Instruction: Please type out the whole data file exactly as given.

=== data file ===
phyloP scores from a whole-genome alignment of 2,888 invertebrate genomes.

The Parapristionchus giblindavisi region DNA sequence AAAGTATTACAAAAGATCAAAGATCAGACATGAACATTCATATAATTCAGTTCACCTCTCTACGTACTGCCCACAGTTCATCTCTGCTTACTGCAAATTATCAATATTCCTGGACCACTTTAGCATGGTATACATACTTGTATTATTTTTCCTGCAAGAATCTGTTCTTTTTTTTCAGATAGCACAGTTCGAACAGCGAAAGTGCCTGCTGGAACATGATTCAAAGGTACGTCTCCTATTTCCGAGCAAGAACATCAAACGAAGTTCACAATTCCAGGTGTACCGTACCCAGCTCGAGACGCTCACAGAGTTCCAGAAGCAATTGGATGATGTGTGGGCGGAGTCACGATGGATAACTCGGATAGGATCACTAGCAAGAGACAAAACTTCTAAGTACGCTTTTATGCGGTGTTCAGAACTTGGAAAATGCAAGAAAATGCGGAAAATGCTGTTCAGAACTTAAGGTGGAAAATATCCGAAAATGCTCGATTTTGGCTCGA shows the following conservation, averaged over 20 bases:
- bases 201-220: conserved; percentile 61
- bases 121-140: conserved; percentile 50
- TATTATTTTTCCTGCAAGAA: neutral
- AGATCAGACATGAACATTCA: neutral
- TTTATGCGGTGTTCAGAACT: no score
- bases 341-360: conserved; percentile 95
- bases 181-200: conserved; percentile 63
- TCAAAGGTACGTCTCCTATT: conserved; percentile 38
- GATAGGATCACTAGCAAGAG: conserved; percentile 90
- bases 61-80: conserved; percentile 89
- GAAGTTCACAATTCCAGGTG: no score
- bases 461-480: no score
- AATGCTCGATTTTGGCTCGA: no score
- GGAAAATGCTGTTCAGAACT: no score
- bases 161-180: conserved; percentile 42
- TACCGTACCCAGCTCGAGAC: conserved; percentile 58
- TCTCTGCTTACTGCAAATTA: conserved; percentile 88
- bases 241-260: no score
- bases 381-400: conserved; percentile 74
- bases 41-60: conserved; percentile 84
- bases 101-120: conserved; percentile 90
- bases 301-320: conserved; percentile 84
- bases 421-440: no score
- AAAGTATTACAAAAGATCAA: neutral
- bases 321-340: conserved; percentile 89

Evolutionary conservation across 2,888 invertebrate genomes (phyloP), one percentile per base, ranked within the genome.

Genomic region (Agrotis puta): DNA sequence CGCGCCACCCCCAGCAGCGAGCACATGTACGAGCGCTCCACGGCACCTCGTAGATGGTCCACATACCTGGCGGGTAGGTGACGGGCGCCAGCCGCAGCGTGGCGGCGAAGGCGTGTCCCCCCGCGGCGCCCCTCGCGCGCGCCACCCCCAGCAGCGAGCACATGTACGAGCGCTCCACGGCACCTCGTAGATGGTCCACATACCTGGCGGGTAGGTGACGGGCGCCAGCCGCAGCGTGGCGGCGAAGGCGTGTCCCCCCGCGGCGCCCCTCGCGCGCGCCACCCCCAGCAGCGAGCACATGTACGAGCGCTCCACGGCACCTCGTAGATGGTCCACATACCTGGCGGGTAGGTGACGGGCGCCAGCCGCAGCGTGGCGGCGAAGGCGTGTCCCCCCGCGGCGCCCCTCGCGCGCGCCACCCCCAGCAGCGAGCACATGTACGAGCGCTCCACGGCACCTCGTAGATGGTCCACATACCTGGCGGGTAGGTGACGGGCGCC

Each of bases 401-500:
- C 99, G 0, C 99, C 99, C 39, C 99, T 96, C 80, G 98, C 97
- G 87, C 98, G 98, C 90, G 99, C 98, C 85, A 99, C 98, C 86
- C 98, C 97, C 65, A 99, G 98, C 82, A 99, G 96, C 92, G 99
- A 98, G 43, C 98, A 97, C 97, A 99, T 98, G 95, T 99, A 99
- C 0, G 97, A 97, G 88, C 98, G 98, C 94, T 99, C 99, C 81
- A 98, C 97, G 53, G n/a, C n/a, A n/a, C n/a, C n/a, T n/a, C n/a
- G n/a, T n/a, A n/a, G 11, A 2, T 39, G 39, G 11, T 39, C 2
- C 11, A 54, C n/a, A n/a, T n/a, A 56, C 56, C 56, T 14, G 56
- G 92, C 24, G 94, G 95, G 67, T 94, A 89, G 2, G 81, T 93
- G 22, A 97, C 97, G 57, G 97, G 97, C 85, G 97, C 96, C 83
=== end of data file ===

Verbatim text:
phyloP scores from a whole-genome alignment of 2,888 invertebrate genomes.

The Parapristionchus giblindavisi region DNA sequence AAAGTATTACAAAAGATCAAAGATCAGACATGAACATTCATATAATTCAGTTCACCTCTCTACGTACTGCCCACAGTTCATCTCTGCTTACTGCAAATTATCAATATTCCTGGACCACTTTAGCATGGTATACATACTTGTATTATTTTTCCTGCAAGAATCTGTTCTTTTTTTTCAGATAGCACAGTTCGAACAGCGAAAGTGCCTGCTGGAACATGATTCAAAGGTACGTCTCCTATTTCCGAGCAAGAACATCAAACGAAGTTCACAATTCCAGGTGTACCGTACCCAGCTCGAGACGCTCACAGAGTTCCAGAAGCAATTGGATGATGTGTGGGCGGAGTCACGATGGATAACTCGGATAGGATCACTAGCAAGAGACAAAACTTCTAAGTACGCTTTTATGCGGTGTTCAGAACTTGGAAAATGCAAGAAAATGCGGAAAATGCTGTTCAGAACTTAAGGTGGAAAATATCCGAAAATGCTCGATTTTGGCTCGA shows the following conservation, averaged over 20 bases:
- bases 201-220: conserved; percentile 61
- bases 121-140: conserved; percentile 50
- TATTATTTTTCCTGCAAGAA: neutral
- AGATCAGACATGAACATTCA: neutral
- TTTATGCGGTGTTCAGAACT: no score
- bases 341-360: conserved; percentile 95
- bases 181-200: conserved; percentile 63
- TCAAAGGTACGTCTCCTATT: conserved; percentile 38
- GATAGGATCACTAGCAAGAG: conserved; percentile 90
- bases 61-80: conserved; percentile 89
- GAAGTTCACAATTCCAGGTG: no score
- bases 461-480: no score
- AATGCTCGATTTTGGCTCGA: no score
- GGAAAATGCTGTTCAGAACT: no score
- bases 161-180: conserved; percentile 42
- TACCGTACCCAGCTCGAGAC: conserved; percentile 58
- TCTCTGCTTACTGCAAATTA: conserved; percentile 88
- bases 241-260: no score
- bases 381-400: conserved; percentile 74
- bases 41-60: conserved; percentile 84
- bases 101-120: conserved; percentile 90
- bases 301-320: conserved; percentile 84
- bases 421-440: no score
- AAAGTATTACAAAAGATCAA: neutral
- bases 321-340: conserved; percentile 89

Evolutionary conservation across 2,888 invertebrate genomes (phyloP), one percentile per base, ranked within the genome.

Genomic region (Agrotis puta): DNA sequence CGCGCCACCCCCAGCAGCGAGCACATGTACGAGCGCTCCACGGCACCTCGTAGATGGTCCACATACCTGGCGGGTAGGTGACGGGCGCCAGCCGCAGCGTGGCGGCGAAGGCGTGTCCCCCCGCGGCGCCCCTCGCGCGCGCCACCCCCAGCAGCGAGCACATGTACGAGCGCTCCACGGCACCTCGTAGATGGTCCACATACCTGGCGGGTAGGTGACGGGCGCCAGCCGCAGCGTGGCGGCGAAGGCGTGTCCCCCCGCGGCGCCCCTCGCGCGCGCCACCCCCAGCAGCGAGCACATGTACGAGCGCTCCACGGCACCTCGTAGATGGTCCACATACCTGGCGGGTAGGTGACGGGCGCCAGCCGCAGCGTGGCGGCGAAGGCGTGTCCCCCCGCGGCGCCCCTCGCGCGCGCCACCCCCAGCAGCGAGCACATGTACGAGCGCTCCACGGCACCTCGTAGATGGTCCACATACCTGGCGGGTAGGTGACGGGCGCC

Each of bases 401-500:
- C 99, G 0, C 99, C 99, C 39, C 99, T 96, C 80, G 98, C 97
- G 87, C 98, G 98, C 90, G 99, C 98, C 85, A 99, C 98, C 86
- C 98, C 97, C 65, A 99, G 98, C 82, A 99, G 96, C 92, G 99
- A 98, G 43, C 98, A 97, C 97, A 99, T 98, G 95, T 99, A 99
- C 0, G 97, A 97, G 88, C 98, G 98, C 94, T 99, C 99, C 81
- A 98, C 97, G 53, G n/a, C n/a, A n/a, C n/a, C n/a, T n/a, C n/a
- G n/a, T n/a, A n/a, G 11, A 2, T 39, G 39, G 11, T 39, C 2
- C 11, A 54, C n/a, A n/a, T n/a, A 56, C 56, C 56, T 14, G 56
- G 92, C 24, G 94, G 95, G 67, T 94, A 89, G 2, G 81, T 93
- G 22, A 97, C 97, G 57, G 97, G 97, C 85, G 97, C 96, C 83